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Top team trophy for Shea O’Connor school

Shea O’Connor Combined

Nottingham Road school Shea O’Connor Combined has notched up another environmental education achievement, this time emerging as Water Explorer’s “top team” and securing selection for the UN’s environmental project, the “Global Search for Sustainable Schools”.

This on the back of its efforts in reducing plastic use, rehabilitating wetlands, growing their own food and participating in climate strikes.

“As a Water Explorer I have experienced so many new things, like presenting to this audience today. I have learned the value of looking after our environment completely, as without it we are nothing,” said Zonlani Ntombela from Shea O’Connor Combined.

“Being part of the ‘Search for Sustainable Schools’, has definitely helped our school to ensure a more sustainable future through the action projects we have implemented”.

More about Water Explorer

Seven of SA’s top “Water Explorer” teams gathered at The Birches Pre-primary in Queensburgh near Durban late last month to present their environmental efforts and celebrate their successes for being selected by a new project of UNEP (UN Environmental Programme), the “Global Search for Sustainable Schools”.

All seven will be recipients of additional funding next year to help realise some of their environmental “dreams”. They are Shea O’Connor; Phumelelani, Ebomvini and Scottsville primary schools; Obed Mlaba Technical and Danville Park Girls high schools and The Birches Pre-Primary. Each shared their unique story of how they had made a difference to implementing the UN Sustainable Development Goals during the year.

The team from Shea O’Connor Combined. Bridget Ringdahl of Water Explorer is on the left.

While all schools were winners, Shea O’Connor was awarded the Top Team Tap Trophy for Water Explorer SA. Some of their efforts included safe-guarding and rehabilitating a wetland within their school; banning plastic outright, which has several fantastic benefits including pupils eating less junk food and reduced litter; ensuring rainwater harvesting is a priority; growing their own food organically and selling surplus to local markets; and making their voices heard and joining in on global climate strikes this year.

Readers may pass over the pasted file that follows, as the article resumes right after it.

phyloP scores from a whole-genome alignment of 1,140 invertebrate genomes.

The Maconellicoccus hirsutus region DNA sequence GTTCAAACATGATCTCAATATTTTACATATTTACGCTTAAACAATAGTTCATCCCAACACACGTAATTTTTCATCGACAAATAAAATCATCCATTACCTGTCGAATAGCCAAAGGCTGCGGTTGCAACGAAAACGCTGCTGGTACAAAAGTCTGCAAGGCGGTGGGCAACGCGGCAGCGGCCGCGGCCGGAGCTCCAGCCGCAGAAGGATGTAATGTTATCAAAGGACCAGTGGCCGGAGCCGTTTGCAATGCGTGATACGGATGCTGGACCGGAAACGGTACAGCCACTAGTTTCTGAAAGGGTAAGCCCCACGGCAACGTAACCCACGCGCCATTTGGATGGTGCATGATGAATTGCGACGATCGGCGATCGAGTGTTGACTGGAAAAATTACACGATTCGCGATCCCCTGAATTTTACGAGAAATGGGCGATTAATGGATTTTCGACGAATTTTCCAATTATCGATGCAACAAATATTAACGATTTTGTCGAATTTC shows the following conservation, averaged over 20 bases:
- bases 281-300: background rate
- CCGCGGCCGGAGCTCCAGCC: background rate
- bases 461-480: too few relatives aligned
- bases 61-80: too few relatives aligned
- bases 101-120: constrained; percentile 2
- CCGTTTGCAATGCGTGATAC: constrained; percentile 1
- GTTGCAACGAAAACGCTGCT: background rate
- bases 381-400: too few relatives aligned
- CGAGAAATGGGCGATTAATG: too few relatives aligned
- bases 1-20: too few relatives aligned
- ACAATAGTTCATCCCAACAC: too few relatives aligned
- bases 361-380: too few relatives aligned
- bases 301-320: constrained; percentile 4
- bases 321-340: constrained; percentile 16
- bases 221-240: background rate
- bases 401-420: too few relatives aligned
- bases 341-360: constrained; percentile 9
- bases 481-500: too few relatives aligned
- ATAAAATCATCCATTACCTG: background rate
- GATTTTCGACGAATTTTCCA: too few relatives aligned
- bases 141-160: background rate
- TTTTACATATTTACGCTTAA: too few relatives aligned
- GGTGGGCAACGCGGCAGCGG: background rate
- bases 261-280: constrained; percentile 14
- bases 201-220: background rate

International online event

The school will be representing SA in the International Water Explorer online event on November 12 when more than 10 countries will vie to be selected as overall international “winner”.

“We are thrilled to have this honour,” said teacher and co-ordinator Antonia Mkhabela of the Shea O’Connor team. “Water explorer activities have assisted us (teachers) and learners to engage fully with solid knowledge regarding environmental issues. Learners have developed conceptual depth and understanding of environment and sustainability.”

Water, the precious resource that everyone wants and takes for granted. Just how much water goes into the production of one hamburger? Mrjn Photography/Unsplash

The event was celebrated at The Birches Pre-primary in Queensburgh, which emulates sustainability in every sense. From food forests, to rainwater harvesting and permaculture gardens it was clear that an environmental ethic should be nurtured from a very young age.

Low water and carbon footprint

The lunch provided on the day was as much of a celebration, and reflected the ethos of the programmes, having a low water and carbon footprint menu. Sorghum salad, spicy beans and sweet potato curry and fresh greens was followed by a “Water Explorer” carrot cake. All ingredients were sourced locally within 30km.

Pupil Ayanda Shabalala said the programme had encouraged her to change her eating habits after learning about the impact meat has on water resources. She was astounded to learn how much water it takes to produce just one burger and is committed to eating beef no more than once a week.

Environment: Did you know, giraffe can talk too?

In closing, Pandelani Dzhugudza from the education directorate of the national department of environmental affairs, said it was inspiring to see young children take charge and become agents of change.

“I will be sharing these good news stories about sustainability in action with the national office,” she said.

Water Explorer is an online environment education programme ( supported by GAP UK. The Global Search for Sustainable Schools project is supported by IGES, UNEP and the Ministry of Environment, Japan. Both projects are implemented by local partner, ACT (African Conservation Trust) in South Africa.

Copy – Bridget Ringdahl

Main picture: Shea O’Connor representatives, Ayanda Shabalala, Atonia Mkhabela and Simangaliso Dlamini. Picture: Supplied


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